Jessica Ordaz

Dr. Jessica Ordaz, Assistant Professor
Department of Ethnic Studies

An historian specializing in both the United States and Latin America, Jessica Ordaz is a recent addition to CU Boulder and to our associate faculty in Women and Gender Studies. Ordaz attended UC Santa Barbara as a first generation college student, graduating with a triple major in history, global studies and women’s studies. She then continued on to Cal State Fullerton where she received a master's in American studies, earned her PhD in American history from the University of California, Davis, and completed a postdoctoral fellowship at the University of Washington. Ordaz joined the Department of Ethnic Studies in 2018 as an assistant professor, and her current research centers on issues of immigration and detention at the US/Mexico border, social movements, and Latinx history.

Ordaz is the author of several journal articles and book chapters covering subjects from femicide in Mexico to the history of forced sterilization in California. Her most recent work, “Protesting Conditions Inside El Corralon: Immigration Detention, State Repression and Transnational Migrant Politics in El Centro, California,” was published in the Journal of American Ethnic History’s special issue on immigration control and resistance (Winter 2019). This article examines the events surrounding a 1985 labor and hunger strike by detainees in protest of the unsanitary and abusive conditions inside the migrant detention center, and the brutal response to their activism.

 In Southern California, Mexican migrants enter El Centro border patrol compound prior to deportation. (Larry Sharkey / Los Angeles Times Archive / UCLA)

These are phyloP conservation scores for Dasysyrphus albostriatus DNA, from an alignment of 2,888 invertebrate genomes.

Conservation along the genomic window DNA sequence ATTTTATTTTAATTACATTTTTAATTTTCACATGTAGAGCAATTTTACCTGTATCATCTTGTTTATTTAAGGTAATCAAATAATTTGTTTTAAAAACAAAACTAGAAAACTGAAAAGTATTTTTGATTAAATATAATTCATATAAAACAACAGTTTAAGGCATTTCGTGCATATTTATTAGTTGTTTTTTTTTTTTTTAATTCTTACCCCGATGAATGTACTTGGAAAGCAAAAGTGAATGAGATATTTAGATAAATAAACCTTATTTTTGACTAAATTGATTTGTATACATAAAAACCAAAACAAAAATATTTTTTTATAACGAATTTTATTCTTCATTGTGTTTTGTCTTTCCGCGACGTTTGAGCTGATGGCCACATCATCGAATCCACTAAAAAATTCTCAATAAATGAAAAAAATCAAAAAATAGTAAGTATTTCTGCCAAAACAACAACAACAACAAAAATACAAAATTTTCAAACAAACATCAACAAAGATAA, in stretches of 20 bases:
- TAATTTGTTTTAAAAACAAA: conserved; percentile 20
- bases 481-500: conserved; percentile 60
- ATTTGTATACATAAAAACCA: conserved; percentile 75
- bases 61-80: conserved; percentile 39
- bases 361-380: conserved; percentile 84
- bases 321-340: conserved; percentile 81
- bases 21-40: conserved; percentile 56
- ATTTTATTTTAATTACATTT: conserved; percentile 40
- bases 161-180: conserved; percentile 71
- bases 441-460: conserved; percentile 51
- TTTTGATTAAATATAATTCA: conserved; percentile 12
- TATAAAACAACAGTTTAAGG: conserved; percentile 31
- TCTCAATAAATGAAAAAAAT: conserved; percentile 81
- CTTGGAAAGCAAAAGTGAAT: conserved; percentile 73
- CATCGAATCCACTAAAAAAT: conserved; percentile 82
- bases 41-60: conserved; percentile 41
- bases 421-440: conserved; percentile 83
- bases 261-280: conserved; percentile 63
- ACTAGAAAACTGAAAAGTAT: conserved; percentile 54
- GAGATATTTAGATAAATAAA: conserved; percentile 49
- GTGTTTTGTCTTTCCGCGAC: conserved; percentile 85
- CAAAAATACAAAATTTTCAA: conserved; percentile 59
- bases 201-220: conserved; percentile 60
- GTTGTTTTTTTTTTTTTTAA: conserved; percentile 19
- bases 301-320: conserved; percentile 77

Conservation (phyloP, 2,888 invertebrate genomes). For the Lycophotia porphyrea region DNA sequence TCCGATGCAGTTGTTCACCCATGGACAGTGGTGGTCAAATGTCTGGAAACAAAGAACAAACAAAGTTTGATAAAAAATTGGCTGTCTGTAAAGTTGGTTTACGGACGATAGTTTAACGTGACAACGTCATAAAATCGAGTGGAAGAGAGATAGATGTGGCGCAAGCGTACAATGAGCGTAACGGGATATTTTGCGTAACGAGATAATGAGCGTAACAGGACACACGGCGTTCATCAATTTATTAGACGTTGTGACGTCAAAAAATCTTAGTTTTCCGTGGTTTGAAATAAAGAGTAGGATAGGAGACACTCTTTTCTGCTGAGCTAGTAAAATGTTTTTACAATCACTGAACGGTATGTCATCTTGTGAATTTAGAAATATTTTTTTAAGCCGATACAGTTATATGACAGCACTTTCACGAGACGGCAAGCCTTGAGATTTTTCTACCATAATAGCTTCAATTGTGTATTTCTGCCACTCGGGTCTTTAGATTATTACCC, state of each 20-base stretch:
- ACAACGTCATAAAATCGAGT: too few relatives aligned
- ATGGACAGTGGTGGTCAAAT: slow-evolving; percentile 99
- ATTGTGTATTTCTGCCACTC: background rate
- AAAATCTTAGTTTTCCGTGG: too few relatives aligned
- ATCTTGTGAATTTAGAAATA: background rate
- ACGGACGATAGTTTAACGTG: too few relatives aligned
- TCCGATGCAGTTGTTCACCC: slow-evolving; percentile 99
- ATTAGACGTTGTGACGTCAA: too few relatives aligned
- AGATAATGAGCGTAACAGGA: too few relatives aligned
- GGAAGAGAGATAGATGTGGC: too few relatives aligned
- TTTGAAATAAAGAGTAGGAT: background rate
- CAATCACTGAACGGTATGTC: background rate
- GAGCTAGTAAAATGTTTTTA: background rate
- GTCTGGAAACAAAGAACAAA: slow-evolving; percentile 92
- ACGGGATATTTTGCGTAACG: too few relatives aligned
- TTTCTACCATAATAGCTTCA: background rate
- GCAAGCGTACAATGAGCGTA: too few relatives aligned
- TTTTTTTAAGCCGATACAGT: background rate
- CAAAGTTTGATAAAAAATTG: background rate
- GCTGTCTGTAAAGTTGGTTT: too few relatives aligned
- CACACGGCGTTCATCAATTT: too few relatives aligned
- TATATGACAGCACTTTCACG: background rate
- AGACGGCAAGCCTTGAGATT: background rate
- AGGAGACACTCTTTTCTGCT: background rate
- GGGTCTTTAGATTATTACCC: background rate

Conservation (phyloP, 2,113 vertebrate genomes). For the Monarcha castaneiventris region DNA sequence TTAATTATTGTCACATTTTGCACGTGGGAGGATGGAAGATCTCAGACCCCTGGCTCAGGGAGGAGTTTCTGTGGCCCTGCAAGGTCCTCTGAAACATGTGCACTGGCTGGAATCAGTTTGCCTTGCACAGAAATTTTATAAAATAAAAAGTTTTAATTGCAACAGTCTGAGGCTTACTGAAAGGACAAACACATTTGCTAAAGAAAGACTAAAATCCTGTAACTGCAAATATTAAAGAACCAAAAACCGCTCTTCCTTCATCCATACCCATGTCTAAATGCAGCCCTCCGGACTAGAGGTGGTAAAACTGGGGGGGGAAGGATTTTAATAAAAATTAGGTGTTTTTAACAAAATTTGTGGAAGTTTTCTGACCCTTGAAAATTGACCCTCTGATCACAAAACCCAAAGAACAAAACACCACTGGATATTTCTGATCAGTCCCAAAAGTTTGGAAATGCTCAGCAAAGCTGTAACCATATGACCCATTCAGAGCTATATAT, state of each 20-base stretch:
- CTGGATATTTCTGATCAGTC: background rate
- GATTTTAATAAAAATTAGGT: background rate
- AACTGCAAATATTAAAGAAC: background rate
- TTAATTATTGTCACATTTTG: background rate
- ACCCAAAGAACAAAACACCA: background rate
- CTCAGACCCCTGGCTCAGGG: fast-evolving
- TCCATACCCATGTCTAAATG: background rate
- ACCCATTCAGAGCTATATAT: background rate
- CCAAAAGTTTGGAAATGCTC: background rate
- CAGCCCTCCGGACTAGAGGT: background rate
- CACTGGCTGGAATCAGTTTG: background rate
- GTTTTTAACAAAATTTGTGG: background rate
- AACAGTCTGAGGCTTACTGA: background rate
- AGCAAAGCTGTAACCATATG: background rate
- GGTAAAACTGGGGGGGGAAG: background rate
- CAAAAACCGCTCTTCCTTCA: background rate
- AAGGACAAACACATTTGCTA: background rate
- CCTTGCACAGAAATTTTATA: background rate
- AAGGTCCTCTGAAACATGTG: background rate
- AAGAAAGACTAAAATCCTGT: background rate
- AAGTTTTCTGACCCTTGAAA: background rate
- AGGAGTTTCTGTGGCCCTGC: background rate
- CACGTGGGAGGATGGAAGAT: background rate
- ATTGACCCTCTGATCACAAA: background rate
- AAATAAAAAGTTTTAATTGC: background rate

June 17, 1954: In Southern California, Mexican migrants enter El Centro border patrol compound prior to deportation. (Larry Sharkey / Los Angeles Times Archive / UCLA)

Her current book project expounds on the history of this facility, the function detention centers play in American society, and the roots of state violence propagated therein. Ordaz focuses on the experiences and stories of migrants, as well as their personal activism, within the larger institutional history of immigration and criminal justice. Similarly, she explains our country’s long history of immigration abuses in light of our current administration’s controversial family separation policy in a recent article in CU Boulder’s A&S Magazine.

This semester, Ordaz is teaching an introductory course examining race, ethnicity and gender in the U.S., as well as the upper-division People of Color and Social Movements, which analyzes the ways activism has called for and achieved increases in rights, freedoms and better living conditions through an intersectional and comparative lens. "I have really enjoyed getting to know the undergraduate students at CU Boulder," added Dr. Ordaz, remarking that it has been a highlight of her time here thus far.